Boys’ hate was dangerous, it was keen and bright, a miraculous birthright, like Arthur’s sword snatched out of the stone, in the Grade Seven Reader. Girls’ hate, in comparison, seemed muddled and tearful, sourly defensive. Boys would bear down on you on their bicycles and cleave the air where you had been, magnificently, with no remorse, as if they wished there were knives on the wheels. And they would say anything.
The things they said stripped away freedom to be what you wanted, reduced you to what it was they saw, and that, plainly, was enough to make them gag. My friend Naomi and I told each other, “Don’t let on you heard,” since we were too proud to cross streets to avoid them. Sometimes we would yell back, “Go and wash out your mouth in the cow trough, clean water’s too good for you!”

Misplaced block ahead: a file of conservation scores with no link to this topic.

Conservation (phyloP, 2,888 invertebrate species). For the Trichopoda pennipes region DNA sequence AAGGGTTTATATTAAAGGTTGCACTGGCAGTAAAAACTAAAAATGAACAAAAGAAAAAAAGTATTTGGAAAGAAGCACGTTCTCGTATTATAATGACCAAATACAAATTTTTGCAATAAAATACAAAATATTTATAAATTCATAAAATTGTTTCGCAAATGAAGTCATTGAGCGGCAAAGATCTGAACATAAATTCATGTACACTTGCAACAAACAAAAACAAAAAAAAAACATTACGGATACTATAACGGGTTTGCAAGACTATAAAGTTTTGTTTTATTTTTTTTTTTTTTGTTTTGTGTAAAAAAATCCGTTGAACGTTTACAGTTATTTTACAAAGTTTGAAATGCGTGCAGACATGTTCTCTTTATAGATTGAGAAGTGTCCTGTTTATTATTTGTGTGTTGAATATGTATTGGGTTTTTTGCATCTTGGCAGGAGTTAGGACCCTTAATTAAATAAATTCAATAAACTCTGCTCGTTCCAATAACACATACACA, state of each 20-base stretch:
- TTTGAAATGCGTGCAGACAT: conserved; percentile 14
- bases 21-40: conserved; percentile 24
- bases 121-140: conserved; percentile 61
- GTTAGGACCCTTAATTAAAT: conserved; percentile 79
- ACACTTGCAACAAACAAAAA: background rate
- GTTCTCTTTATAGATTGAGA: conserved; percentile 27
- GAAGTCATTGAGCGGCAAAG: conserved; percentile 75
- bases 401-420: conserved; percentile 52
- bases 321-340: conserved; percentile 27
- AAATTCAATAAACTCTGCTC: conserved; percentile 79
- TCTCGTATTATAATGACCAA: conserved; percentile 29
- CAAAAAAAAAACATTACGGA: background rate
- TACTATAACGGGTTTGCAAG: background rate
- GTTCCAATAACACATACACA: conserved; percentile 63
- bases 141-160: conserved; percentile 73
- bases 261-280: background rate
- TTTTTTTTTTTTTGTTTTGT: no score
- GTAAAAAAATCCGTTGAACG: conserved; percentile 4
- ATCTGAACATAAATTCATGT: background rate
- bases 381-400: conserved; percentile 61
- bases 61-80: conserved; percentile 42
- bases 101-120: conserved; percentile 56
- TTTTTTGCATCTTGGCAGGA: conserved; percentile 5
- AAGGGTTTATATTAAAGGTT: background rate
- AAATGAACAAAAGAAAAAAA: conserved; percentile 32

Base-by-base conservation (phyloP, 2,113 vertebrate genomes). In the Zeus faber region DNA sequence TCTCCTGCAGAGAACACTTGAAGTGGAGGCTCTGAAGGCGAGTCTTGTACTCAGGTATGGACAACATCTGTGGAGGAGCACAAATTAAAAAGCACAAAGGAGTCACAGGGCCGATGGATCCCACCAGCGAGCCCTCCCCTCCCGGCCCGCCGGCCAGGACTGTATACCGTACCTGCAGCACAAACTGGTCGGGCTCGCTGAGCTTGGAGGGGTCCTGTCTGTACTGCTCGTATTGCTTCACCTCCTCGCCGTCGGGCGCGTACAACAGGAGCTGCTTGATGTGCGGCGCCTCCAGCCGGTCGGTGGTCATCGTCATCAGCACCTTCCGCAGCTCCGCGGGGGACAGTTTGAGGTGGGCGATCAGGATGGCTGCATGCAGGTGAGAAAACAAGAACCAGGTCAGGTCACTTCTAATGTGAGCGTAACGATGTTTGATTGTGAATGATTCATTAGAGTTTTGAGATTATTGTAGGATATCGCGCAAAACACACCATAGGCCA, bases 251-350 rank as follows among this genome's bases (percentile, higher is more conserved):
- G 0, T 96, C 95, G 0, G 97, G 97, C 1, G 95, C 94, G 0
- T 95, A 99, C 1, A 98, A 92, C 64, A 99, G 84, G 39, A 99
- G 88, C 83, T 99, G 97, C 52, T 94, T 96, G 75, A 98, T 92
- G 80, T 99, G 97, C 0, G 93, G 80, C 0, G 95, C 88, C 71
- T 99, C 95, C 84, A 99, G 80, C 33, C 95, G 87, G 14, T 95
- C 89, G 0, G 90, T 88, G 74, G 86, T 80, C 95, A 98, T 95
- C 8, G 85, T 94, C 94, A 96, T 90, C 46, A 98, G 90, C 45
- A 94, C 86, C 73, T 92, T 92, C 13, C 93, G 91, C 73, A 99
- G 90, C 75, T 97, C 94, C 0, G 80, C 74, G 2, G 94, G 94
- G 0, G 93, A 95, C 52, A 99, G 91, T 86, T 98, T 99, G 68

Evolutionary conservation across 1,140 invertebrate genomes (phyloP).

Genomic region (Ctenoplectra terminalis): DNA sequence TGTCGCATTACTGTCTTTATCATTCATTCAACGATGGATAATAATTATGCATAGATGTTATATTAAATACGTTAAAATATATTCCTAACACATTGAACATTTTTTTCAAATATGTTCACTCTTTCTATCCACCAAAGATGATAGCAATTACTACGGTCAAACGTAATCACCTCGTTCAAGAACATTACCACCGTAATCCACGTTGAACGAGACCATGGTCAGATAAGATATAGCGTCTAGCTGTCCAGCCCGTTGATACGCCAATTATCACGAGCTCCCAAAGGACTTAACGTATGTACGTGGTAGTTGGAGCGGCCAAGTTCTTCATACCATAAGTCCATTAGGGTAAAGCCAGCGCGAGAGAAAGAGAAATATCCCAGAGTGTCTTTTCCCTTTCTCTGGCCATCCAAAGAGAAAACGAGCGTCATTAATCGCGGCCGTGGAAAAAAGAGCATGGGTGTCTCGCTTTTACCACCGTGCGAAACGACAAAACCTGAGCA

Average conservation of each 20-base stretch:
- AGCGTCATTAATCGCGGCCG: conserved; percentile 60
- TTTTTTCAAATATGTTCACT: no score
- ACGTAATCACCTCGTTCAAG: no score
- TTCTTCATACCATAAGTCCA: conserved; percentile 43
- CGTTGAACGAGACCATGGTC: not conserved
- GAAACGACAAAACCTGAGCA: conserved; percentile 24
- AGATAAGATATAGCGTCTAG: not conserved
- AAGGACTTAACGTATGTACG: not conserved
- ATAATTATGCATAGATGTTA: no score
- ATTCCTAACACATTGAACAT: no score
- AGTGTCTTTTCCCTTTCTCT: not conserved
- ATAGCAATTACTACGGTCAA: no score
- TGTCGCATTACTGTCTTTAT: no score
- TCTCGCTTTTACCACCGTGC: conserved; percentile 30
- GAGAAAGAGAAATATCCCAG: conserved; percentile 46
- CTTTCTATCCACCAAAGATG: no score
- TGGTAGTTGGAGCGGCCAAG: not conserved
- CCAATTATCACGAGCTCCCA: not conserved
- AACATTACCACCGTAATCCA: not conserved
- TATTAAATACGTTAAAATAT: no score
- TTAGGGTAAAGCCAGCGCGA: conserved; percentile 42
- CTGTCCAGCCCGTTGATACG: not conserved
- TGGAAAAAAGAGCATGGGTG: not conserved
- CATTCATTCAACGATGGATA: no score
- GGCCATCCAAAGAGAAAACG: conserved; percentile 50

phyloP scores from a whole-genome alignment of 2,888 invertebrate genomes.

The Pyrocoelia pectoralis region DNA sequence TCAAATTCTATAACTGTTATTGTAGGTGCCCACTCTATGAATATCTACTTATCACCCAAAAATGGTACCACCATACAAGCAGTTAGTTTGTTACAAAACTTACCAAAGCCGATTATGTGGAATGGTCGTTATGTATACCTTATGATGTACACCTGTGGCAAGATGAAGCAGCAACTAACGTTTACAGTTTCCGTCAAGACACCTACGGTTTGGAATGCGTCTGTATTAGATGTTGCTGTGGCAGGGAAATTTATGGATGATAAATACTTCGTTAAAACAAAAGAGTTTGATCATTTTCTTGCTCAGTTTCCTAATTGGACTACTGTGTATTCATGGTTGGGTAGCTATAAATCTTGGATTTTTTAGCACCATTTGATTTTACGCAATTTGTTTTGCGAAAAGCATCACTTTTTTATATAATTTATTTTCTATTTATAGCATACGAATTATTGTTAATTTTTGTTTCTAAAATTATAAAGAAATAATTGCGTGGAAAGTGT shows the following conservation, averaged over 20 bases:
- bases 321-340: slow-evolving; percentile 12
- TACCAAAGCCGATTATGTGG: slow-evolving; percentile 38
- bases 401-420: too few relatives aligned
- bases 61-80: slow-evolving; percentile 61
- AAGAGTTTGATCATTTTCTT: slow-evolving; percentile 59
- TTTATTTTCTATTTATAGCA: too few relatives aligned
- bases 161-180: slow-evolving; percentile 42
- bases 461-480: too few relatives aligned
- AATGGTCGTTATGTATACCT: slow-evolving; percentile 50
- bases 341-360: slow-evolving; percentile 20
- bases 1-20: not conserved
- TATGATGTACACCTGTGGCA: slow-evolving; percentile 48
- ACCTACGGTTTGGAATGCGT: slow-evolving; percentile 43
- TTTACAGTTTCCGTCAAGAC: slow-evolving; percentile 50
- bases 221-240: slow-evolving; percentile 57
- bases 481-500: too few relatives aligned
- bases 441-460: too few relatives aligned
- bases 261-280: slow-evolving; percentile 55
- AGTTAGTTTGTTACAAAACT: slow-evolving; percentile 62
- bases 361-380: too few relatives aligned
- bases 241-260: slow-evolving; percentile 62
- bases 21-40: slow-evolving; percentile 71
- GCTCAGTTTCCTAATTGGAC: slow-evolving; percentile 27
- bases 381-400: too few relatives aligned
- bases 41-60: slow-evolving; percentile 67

– “Changes and Ceremonies”, in Alice Munro, Lives of Girls and Women
Alice Munro is the most important writer in my life and that makes her hard to talk about. I’ve been trying to find the words since just before she won the Nobel Prize last year. They’ve been piling up in my hard drive, my inbox, in blog drafts and the Notes app on my phone.
Things came to a head when the recent debate about adults reading Young Adult (YA) fiction flared on the Internet. I had no sympathy for people who think YA unworthy of adult readers. But it was almost too easy to take up cudgels against literary snobs without acknowledging the strangeness of a world in which it’s all the rage for adults to read books explicitly not aimed at them.
In the ensuing squabble, I felt that other questions were barely touched.